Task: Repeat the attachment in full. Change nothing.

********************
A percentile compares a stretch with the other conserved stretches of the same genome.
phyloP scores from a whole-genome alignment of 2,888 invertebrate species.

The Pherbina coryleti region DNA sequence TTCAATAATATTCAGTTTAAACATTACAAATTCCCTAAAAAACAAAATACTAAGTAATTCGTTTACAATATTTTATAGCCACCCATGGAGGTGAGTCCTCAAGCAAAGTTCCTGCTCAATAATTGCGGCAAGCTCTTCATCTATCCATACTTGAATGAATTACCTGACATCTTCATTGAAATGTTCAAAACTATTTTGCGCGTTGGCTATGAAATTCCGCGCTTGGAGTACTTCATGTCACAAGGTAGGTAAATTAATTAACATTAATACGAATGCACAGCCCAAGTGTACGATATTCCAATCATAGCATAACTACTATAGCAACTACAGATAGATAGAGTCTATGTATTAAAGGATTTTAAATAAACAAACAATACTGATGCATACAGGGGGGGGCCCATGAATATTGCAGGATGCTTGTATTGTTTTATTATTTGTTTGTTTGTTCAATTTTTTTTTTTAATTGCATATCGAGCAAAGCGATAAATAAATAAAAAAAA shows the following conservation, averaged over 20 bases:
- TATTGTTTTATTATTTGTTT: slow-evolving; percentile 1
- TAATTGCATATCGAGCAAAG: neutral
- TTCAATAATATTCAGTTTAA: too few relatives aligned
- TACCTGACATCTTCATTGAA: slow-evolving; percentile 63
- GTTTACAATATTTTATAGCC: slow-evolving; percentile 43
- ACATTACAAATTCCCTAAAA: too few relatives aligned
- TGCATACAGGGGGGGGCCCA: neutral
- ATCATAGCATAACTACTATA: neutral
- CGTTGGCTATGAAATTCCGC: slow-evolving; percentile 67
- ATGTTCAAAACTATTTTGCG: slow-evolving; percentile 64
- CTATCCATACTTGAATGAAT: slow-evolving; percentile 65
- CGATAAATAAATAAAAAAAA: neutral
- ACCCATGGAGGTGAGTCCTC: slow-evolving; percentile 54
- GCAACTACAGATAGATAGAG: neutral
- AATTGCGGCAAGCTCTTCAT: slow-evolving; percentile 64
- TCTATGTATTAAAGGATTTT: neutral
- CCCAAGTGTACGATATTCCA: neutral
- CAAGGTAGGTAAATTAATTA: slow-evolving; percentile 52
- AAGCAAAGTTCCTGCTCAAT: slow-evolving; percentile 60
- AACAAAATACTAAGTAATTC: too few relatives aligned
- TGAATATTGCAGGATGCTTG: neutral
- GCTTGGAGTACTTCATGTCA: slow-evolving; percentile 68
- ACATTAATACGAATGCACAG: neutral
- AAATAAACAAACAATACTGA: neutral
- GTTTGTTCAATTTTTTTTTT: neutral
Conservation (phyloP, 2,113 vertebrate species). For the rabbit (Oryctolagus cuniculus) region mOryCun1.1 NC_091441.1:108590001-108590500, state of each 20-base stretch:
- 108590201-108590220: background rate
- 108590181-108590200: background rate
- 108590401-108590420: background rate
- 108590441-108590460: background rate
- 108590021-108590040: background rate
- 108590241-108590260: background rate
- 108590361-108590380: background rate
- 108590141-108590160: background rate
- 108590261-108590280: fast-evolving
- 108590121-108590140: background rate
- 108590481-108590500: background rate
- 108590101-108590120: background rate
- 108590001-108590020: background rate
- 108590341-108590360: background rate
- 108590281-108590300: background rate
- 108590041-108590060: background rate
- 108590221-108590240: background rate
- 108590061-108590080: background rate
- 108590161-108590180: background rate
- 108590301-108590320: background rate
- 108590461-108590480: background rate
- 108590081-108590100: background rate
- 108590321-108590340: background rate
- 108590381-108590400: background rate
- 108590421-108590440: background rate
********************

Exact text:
A percentile compares a stretch with the other conserved stretches of the same genome.
phyloP scores from a whole-genome alignment of 2,888 invertebrate species.

The Pherbina coryleti region DNA sequence TTCAATAATATTCAGTTTAAACATTACAAATTCCCTAAAAAACAAAATACTAAGTAATTCGTTTACAATATTTTATAGCCACCCATGGAGGTGAGTCCTCAAGCAAAGTTCCTGCTCAATAATTGCGGCAAGCTCTTCATCTATCCATACTTGAATGAATTACCTGACATCTTCATTGAAATGTTCAAAACTATTTTGCGCGTTGGCTATGAAATTCCGCGCTTGGAGTACTTCATGTCACAAGGTAGGTAAATTAATTAACATTAATACGAATGCACAGCCCAAGTGTACGATATTCCAATCATAGCATAACTACTATAGCAACTACAGATAGATAGAGTCTATGTATTAAAGGATTTTAAATAAACAAACAATACTGATGCATACAGGGGGGGGCCCATGAATATTGCAGGATGCTTGTATTGTTTTATTATTTGTTTGTTTGTTCAATTTTTTTTTTTAATTGCATATCGAGCAAAGCGATAAATAAATAAAAAAAA shows the following conservation, averaged over 20 bases:
- TATTGTTTTATTATTTGTTT: slow-evolving; percentile 1
- TAATTGCATATCGAGCAAAG: neutral
- TTCAATAATATTCAGTTTAA: too few relatives aligned
- TACCTGACATCTTCATTGAA: slow-evolving; percentile 63
- GTTTACAATATTTTATAGCC: slow-evolving; percentile 43
- ACATTACAAATTCCCTAAAA: too few relatives aligned
- TGCATACAGGGGGGGGCCCA: neutral
- ATCATAGCATAACTACTATA: neutral
- CGTTGGCTATGAAATTCCGC: slow-evolving; percentile 67
- ATGTTCAAAACTATTTTGCG: slow-evolving; percentile 64
- CTATCCATACTTGAATGAAT: slow-evolving; percentile 65
- CGATAAATAAATAAAAAAAA: neutral
- ACCCATGGAGGTGAGTCCTC: slow-evolving; percentile 54
- GCAACTACAGATAGATAGAG: neutral
- AATTGCGGCAAGCTCTTCAT: slow-evolving; percentile 64
- TCTATGTATTAAAGGATTTT: neutral
- CCCAAGTGTACGATATTCCA: neutral
- CAAGGTAGGTAAATTAATTA: slow-evolving; percentile 52
- AAGCAAAGTTCCTGCTCAAT: slow-evolving; percentile 60
- AACAAAATACTAAGTAATTC: too few relatives aligned
- TGAATATTGCAGGATGCTTG: neutral
- GCTTGGAGTACTTCATGTCA: slow-evolving; percentile 68
- ACATTAATACGAATGCACAG: neutral
- AAATAAACAAACAATACTGA: neutral
- GTTTGTTCAATTTTTTTTTT: neutral
Conservation (phyloP, 2,113 vertebrate species). For the rabbit (Oryctolagus cuniculus) region mOryCun1.1 NC_091441.1:108590001-108590500, state of each 20-base stretch:
- 108590201-108590220: background rate
- 108590181-108590200: background rate
- 108590401-108590420: background rate
- 108590441-108590460: background rate
- 108590021-108590040: background rate
- 108590241-108590260: background rate
- 108590361-108590380: background rate
- 108590141-108590160: background rate
- 108590261-108590280: fast-evolving
- 108590121-108590140: background rate
- 108590481-108590500: background rate
- 108590101-108590120: background rate
- 108590001-108590020: background rate
- 108590341-108590360: background rate
- 108590281-108590300: background rate
- 108590041-108590060: background rate
- 108590221-108590240: background rate
- 108590061-108590080: background rate
- 108590161-108590180: background rate
- 108590301-108590320: background rate
- 108590461-108590480: background rate
- 108590081-108590100: background rate
- 108590321-108590340: background rate
- 108590381-108590400: background rate
- 108590421-108590440: background rate